Often elsewhere than you might think, sometimes here, sometimes there. His movements are erratic. You might think his behavior was chaotic, but it is. Let me say as an ornithologist who has been watching him for a long time. If you do see the bird by chance, you will be surprised by the diversity of the colored plumage, which the bird - not always tastefully - but neatly knows how to adapt to the respective situations: sometimes like a painter's smock, sometimes like a dance dress with red shoes with which he causes surprise and attracts attention. He then moves, as it were, prancing, spinning, rocking, other strange birds come in and the previously not transparent behavior merges into a harmonious whole, although the sequence of steps and the music on which they are based must remain foreign to us outsiders. Strange to look at.

Other behaviors of the bird Bülow seem strange and contradicting us, which we want to call Christine, since despite its distance it gradually comes closer and becomes more trusting.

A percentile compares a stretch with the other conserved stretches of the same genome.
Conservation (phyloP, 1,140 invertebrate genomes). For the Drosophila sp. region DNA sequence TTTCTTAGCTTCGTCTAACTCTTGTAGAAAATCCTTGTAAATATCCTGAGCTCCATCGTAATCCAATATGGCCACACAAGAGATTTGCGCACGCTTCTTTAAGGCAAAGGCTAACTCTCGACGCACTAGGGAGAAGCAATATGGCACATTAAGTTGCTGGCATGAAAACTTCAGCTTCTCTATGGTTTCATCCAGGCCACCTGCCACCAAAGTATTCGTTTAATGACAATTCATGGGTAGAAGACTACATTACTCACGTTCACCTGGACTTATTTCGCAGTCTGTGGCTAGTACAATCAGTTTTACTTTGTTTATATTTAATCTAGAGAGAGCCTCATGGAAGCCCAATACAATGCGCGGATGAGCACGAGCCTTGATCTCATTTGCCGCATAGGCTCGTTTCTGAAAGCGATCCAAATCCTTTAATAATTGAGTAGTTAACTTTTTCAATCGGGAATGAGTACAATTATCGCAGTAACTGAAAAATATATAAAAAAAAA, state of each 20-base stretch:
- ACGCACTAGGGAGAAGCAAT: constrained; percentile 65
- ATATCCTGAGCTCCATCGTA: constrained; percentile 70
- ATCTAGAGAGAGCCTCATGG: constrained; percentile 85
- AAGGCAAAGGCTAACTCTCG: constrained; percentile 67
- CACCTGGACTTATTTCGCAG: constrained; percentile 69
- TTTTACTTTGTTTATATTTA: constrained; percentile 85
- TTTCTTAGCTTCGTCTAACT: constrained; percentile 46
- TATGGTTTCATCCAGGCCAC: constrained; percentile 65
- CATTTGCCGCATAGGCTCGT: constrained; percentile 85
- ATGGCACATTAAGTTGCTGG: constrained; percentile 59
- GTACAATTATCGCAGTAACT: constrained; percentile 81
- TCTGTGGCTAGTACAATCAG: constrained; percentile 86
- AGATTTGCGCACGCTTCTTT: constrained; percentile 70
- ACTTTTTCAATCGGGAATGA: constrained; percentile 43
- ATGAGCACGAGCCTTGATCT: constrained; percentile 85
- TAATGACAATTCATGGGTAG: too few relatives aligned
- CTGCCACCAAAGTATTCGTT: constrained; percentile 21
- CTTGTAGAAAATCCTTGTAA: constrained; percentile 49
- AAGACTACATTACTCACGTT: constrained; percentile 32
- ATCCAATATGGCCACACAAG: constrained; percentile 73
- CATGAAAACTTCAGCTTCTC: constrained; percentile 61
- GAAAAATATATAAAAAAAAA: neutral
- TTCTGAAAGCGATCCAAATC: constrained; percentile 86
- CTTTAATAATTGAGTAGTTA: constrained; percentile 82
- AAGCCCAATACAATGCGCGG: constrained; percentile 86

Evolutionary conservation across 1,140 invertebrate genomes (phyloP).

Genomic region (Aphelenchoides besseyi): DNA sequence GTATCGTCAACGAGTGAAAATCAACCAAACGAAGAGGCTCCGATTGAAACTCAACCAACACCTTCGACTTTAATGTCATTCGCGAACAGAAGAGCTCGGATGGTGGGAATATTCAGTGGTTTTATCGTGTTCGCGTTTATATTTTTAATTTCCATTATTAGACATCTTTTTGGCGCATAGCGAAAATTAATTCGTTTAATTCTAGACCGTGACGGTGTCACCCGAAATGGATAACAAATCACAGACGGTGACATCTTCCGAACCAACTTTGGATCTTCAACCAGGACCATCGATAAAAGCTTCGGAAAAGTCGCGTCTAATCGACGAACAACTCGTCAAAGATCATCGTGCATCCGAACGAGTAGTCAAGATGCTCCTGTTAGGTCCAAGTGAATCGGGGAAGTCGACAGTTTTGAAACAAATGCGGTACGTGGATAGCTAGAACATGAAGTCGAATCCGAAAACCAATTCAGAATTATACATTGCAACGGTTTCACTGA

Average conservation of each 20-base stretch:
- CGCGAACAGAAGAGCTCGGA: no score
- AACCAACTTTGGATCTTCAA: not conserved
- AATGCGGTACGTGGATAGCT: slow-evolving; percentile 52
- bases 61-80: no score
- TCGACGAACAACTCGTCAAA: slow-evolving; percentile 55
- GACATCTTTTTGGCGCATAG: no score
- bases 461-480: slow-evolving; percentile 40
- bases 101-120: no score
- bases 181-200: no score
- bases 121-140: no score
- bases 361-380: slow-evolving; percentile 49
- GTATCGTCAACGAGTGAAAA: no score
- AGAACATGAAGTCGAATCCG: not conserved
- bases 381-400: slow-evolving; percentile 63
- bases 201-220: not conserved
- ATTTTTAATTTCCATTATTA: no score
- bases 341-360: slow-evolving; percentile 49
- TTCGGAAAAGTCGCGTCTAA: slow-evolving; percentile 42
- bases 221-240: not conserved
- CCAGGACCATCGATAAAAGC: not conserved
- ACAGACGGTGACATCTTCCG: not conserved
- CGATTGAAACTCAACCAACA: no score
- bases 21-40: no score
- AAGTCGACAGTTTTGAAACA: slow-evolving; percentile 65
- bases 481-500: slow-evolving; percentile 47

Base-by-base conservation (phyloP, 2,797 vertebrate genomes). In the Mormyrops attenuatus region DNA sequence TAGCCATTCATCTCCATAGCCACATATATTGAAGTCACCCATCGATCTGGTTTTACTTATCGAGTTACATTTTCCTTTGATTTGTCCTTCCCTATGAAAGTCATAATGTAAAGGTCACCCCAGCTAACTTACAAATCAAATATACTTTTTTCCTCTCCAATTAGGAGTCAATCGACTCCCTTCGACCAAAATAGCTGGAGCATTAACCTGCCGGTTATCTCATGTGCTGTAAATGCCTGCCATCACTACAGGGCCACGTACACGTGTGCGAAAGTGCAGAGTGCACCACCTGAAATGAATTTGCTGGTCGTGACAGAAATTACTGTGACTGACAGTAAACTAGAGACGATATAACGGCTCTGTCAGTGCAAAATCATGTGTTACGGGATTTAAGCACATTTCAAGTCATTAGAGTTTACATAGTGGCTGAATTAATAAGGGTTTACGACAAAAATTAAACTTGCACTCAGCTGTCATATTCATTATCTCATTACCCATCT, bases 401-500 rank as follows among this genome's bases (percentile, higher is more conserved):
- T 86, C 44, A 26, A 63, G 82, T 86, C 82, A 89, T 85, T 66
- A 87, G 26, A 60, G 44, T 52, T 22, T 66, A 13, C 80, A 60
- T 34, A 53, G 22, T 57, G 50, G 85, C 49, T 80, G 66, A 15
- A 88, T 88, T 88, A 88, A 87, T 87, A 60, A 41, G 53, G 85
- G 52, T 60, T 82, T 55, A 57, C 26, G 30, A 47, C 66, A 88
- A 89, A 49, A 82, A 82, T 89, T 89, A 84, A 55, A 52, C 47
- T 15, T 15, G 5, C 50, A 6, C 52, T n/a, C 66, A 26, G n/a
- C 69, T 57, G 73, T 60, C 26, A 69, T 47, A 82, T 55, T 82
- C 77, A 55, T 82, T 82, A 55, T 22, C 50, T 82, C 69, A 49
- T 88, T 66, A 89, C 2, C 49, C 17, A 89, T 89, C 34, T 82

So Christine built her nest - not as would have been expected - individually, unreachable in the vastness of nature, but with many other weird, colorful birds around here, which is why you can also go from

"Parrot settlement" speaks. All nests are after

erected in the same pattern, close and close together. Nobody has enough space, the rooms are stacked instead of next to each other.

In order to attract the females and encourage them to breed against their nature, the males have painted the nests in bright colors. This strange visual warmth behavior of birds is called tautology.

Through many years of patient observation, I have succeeded in earning the trust of our Christine and in learning something about her life in and on the nest. Once the visitor has overcome the first claustrophobic shock and has worked his way up to the kitchen and living room, he is supplied with previously diligently collected organic-vegetarian food that has been turned into delicious salads and other dishes. So saturated you climb higher into the sanctum of holies. Here comes the second shock: the "Atelier". A chaos of colors, papers, pictures, pens, chalks, brushes on tables, on the walls, on the floor, drawings, drafts, discarded things.